The White House recently announced it will cull regulatory restrictions on the use of unmanned aircraft systems, and will allow state and local governments to submit proposals for drone testing. Companies interested in drones should understand how federal rules impact licensing of pilots, registration of drones and more, say Patrick Reilly and Blake Angelino of Faegre Baker Daniels LLP.
Attorneys should follow seven key points to ensure that their discovery requests and pleadings are appropriately prepared to overcome common hurdles that may be encountered when requesting production of a personnel file, say Michael Errera and Paul Ferland of Foran Glennon Palandech Ponzi & Rudloff PC.
While Alexander Hamilton is the subject of a hit Broadway musical and renewed biographical examinations, professor Kate Brown takes us down a road less traveled in her book "Alexander Hamilton and the Development of American Law" — showing Hamilton as first, last and foremost an American lawyer, says U.S. District Judge Rodney Gilstrap of the Eastern District of Texas.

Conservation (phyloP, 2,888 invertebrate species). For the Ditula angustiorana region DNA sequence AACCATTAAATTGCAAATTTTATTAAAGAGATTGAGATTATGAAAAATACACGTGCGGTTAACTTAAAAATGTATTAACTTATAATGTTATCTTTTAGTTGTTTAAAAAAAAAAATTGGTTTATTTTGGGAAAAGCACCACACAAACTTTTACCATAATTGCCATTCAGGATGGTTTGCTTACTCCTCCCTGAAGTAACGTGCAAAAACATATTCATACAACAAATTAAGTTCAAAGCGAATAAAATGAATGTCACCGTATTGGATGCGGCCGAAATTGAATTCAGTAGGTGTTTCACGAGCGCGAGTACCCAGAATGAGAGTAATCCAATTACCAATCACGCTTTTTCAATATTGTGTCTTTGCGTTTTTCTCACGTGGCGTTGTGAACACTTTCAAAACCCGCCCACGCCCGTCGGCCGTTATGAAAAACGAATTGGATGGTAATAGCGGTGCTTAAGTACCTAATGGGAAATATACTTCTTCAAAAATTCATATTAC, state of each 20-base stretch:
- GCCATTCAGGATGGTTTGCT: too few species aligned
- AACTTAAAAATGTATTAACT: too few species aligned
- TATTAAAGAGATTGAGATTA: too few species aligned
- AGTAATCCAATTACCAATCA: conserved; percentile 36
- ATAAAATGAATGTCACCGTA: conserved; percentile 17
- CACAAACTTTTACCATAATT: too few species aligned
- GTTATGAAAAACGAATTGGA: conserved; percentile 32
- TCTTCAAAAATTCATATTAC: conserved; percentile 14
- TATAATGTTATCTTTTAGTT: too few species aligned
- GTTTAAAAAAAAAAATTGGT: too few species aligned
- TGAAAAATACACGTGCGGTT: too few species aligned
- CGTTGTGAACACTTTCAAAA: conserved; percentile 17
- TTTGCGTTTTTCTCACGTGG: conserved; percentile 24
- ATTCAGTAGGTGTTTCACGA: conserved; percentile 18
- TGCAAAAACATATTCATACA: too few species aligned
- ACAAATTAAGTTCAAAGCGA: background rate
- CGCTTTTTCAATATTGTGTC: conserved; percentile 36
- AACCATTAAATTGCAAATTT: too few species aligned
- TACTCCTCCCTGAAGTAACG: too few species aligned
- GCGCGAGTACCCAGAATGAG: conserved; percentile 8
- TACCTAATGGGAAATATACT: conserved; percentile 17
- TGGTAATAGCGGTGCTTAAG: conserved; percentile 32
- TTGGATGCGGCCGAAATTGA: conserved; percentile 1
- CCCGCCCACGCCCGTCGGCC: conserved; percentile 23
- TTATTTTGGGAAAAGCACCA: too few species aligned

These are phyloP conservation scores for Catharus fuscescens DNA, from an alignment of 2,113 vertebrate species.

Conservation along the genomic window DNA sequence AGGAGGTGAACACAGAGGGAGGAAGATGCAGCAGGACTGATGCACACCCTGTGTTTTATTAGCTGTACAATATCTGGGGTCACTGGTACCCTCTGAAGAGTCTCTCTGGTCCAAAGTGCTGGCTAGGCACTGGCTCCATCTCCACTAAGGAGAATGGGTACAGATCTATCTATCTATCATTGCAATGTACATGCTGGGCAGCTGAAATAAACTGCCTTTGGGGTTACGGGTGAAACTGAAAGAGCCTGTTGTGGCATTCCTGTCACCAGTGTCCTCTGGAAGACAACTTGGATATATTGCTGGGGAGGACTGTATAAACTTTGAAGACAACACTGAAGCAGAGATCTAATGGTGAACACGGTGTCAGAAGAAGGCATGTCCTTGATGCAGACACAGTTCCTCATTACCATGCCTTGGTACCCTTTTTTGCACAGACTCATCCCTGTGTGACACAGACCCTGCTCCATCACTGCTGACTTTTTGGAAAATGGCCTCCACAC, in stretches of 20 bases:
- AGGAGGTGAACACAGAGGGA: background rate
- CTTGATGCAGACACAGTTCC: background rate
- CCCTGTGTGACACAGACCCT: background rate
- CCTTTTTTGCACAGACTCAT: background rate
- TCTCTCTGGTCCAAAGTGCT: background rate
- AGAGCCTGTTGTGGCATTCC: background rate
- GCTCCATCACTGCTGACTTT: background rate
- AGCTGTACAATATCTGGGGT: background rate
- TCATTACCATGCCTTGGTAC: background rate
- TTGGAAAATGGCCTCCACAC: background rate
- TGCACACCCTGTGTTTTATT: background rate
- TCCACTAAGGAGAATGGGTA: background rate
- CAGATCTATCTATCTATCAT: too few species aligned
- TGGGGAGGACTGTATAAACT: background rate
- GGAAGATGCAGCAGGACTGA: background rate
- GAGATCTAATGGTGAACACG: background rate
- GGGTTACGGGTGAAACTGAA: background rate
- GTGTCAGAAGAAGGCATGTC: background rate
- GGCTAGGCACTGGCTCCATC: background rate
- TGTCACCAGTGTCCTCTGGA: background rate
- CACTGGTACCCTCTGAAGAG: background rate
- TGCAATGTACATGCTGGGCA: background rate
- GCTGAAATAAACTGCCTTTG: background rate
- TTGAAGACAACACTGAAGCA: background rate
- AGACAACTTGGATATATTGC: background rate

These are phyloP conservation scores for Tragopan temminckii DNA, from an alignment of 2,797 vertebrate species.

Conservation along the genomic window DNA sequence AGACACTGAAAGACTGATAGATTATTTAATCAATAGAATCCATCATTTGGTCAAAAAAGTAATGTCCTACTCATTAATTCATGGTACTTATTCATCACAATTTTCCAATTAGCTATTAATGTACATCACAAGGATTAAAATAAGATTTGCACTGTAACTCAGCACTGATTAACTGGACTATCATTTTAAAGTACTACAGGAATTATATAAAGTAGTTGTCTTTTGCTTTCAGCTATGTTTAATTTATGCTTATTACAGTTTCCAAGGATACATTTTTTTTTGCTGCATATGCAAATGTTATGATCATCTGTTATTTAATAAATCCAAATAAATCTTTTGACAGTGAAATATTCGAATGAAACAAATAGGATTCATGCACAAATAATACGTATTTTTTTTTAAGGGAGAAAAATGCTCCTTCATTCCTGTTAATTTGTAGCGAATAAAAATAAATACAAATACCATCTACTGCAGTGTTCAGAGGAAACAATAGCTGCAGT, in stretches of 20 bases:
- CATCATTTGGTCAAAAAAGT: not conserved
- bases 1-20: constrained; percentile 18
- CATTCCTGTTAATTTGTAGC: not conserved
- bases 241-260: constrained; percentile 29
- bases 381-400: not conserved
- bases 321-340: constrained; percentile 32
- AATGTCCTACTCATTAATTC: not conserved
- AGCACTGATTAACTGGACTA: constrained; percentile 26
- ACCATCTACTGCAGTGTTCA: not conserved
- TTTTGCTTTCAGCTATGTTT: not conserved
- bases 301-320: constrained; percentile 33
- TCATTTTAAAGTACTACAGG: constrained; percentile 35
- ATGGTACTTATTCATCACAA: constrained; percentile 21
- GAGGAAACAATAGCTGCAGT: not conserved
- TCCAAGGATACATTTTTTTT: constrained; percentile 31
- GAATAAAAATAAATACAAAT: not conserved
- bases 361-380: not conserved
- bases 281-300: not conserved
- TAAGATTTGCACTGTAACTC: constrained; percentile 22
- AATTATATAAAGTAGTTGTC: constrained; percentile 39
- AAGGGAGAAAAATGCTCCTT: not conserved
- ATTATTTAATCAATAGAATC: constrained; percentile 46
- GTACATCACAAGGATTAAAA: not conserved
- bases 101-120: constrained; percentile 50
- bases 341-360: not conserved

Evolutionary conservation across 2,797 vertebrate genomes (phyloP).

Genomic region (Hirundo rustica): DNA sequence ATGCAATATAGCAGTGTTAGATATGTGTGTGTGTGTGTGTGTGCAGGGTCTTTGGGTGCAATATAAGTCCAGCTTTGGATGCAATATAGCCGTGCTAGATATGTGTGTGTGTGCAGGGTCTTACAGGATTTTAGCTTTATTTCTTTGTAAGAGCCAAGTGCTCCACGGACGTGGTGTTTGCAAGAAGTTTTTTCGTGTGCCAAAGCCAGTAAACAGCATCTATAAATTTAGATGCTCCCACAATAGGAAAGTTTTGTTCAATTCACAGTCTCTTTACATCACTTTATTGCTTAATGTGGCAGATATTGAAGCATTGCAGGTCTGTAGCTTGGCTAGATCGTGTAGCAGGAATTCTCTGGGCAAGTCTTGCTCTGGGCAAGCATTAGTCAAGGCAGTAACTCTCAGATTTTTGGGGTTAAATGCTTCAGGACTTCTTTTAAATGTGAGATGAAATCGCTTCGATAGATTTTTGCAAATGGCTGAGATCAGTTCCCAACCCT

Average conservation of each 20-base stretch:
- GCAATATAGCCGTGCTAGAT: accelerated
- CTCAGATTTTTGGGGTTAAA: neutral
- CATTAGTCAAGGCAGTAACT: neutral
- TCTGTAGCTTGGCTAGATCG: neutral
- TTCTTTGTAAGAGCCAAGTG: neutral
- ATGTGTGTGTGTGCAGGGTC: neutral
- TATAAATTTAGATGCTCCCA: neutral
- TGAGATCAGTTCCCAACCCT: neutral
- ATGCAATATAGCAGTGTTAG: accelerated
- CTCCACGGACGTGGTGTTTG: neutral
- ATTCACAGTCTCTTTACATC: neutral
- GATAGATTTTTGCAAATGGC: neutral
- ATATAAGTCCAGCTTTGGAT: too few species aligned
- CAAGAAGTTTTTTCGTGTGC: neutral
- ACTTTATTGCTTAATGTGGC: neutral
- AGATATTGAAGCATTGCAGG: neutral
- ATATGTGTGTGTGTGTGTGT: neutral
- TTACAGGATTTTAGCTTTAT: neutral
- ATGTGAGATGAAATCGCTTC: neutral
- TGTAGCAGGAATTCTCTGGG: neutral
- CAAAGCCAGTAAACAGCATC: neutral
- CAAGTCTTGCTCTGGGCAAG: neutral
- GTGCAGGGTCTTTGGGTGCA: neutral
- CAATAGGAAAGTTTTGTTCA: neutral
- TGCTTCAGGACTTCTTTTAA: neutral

The publicly available evidence strongly suggests that certain Trump campaign officials had knowledge that Russian hackers had penetrated the Democratic National Committee computer system before this became publicly known, and sought political benefit from this. If that is true, there is probable cause to charge Trump officials, and maybe the president himself, with felony violations of the Computer Fraud and Abuse Act, says former... (continued)
All signs point to the U.S. Department of Justice enforcing the Foreign Agents Registration Act more aggressively. In addition, multiple pending legislative proposals would strengthen FARA and expand the DOJ’s enforcement powers, says Brian Fleming, a member of Miller & Chevalier Chtd. and former counsel to the assistant attorney general for national security at the DOJ.
Three October bid protest decisions from the U.S. Court of Federal Claims and the Government Accountability Office — in Sonoran, IPKeys and CliniComp — may affect how government contractors approach the proposal and protest process, say attorneys with Akin Gump Strauss Hauer & Feld LLP.
The new amendments to the Cuban Assets Control Regulations and the Export Administration Regulations mark a significant change in U.S. policy toward Cuba. Companies will have to reassess the potential benefits of doing business in Cuba against the potentially high costs of complying with the sanctions, say Emerson Siegle and Brendan Hanifin of Ropes & Gray LLP.